I can see a couple of technical heads [in the audience] thinking about that one, [inaudible question from the audience concerning the cause of this problem]
I am a content person, I have no idea [as to the cause] I’m afraid. But those sorts of issues turn up all of the time, and they are not the only problems you get with Read&Write Gold. You will get reading order problems as well.
Those reading order problems would be solved if those assistive technologies read tags. However, not all [Read&Write Gold] problems would be solved by this. I will give you an example in a moment.
Let me show you something else that will go wrong with Read&Write Gold. This is a surprising one, and it’s not one that you can get rid of by artifacting.
When this flips from one page to the next, you will get the PDF equivalent of the Northern Lights You will only get it for a couple of seconds so you will have to not blink for a moment… [example on screen of lines and blocks of colour all over the page].
You get the idea. No amount of artifacting will stop that kind of thing happening. Again, if the assistive technology manufactures followed the tags that would probably disappear, but the fact is, right now they don’t. And until they can be persuaded (or harangued), it’s as well to be aware these problems can turn up.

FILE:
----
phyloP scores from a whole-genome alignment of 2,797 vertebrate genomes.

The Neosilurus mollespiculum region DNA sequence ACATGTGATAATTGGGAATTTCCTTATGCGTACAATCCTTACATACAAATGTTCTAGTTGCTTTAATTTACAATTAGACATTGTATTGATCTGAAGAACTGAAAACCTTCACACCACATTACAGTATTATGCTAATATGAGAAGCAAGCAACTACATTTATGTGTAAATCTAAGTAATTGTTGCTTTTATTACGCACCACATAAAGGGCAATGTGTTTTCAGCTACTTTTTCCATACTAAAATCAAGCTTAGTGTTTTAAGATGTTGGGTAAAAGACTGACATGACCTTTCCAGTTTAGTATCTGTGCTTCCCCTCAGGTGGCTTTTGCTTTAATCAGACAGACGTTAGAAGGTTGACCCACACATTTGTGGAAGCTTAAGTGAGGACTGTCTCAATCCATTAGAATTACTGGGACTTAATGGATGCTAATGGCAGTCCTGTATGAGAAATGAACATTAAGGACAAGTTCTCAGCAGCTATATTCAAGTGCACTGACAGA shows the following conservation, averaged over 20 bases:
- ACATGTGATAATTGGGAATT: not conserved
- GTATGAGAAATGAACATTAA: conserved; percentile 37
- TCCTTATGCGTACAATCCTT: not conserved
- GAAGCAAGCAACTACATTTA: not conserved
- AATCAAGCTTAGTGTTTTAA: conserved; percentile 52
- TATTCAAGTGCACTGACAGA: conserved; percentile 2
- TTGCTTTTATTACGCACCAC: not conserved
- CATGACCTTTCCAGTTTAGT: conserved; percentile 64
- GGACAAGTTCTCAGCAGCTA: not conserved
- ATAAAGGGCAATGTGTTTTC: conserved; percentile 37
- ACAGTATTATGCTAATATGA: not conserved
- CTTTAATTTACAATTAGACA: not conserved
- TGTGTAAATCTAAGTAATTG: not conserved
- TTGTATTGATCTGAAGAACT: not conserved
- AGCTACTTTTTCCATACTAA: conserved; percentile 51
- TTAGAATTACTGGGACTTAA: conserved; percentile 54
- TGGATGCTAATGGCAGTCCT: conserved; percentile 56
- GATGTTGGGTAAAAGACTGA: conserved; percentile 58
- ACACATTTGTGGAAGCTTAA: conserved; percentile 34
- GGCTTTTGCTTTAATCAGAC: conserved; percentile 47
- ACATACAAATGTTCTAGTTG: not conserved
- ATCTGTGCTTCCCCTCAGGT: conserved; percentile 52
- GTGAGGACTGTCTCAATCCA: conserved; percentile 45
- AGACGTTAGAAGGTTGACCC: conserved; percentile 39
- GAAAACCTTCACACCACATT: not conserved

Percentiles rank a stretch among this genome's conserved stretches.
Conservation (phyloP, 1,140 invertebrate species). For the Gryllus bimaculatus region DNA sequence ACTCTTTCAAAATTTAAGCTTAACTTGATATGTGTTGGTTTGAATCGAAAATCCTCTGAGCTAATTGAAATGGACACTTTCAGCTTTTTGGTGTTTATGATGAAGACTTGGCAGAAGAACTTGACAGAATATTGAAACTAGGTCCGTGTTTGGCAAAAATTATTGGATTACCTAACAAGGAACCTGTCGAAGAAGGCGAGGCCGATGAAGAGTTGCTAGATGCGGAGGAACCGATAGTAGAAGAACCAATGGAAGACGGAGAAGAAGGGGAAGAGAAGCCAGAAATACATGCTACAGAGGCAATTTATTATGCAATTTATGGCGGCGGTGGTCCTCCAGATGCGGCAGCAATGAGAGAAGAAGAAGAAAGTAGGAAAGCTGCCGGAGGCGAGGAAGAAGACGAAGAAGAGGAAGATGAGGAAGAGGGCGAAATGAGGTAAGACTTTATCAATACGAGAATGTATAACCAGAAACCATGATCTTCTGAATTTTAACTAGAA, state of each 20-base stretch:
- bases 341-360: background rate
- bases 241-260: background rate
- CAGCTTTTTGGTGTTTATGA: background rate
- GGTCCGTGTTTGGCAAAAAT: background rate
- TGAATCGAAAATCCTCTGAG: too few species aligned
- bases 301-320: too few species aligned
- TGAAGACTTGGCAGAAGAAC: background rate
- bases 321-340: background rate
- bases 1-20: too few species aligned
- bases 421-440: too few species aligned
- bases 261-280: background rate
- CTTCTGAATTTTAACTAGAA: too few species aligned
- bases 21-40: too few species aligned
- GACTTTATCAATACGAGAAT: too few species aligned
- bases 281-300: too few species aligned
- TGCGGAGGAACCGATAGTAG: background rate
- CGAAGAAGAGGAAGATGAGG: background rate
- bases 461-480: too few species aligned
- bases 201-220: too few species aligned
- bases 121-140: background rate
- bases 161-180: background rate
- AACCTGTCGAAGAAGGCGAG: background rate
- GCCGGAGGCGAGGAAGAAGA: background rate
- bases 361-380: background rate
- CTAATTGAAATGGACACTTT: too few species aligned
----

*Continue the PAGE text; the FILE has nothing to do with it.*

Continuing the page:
I just want to show you one other example of something for which there is no obvious fix, even if the assistive technology manufacturers did play ball. Normally you would just handle a bar chart by tagging it as a Figure and adding alt text to it, probably a description of the layout, a summary of the trends, patterns, relationships, proportions and anomalies, as well as the data values, and this would all go into the alt text field of the image.
However, that really is no use to a dyslexic person who can see the page and who doesn’t need all that information. It’s actually a disadvantage to make them have to listen to it all. What a dyslexic user needs is the labels to be read out and highlighted, I’ll show you how that works as well:
[Read&Write Gold reads out the questions followed by the bar chart’s axis labelling as follows: “Laura draws a bar chart to show the different blood groups of 50 people. 25, 20, 15, 10, 5, 0, A, B, AB, O”]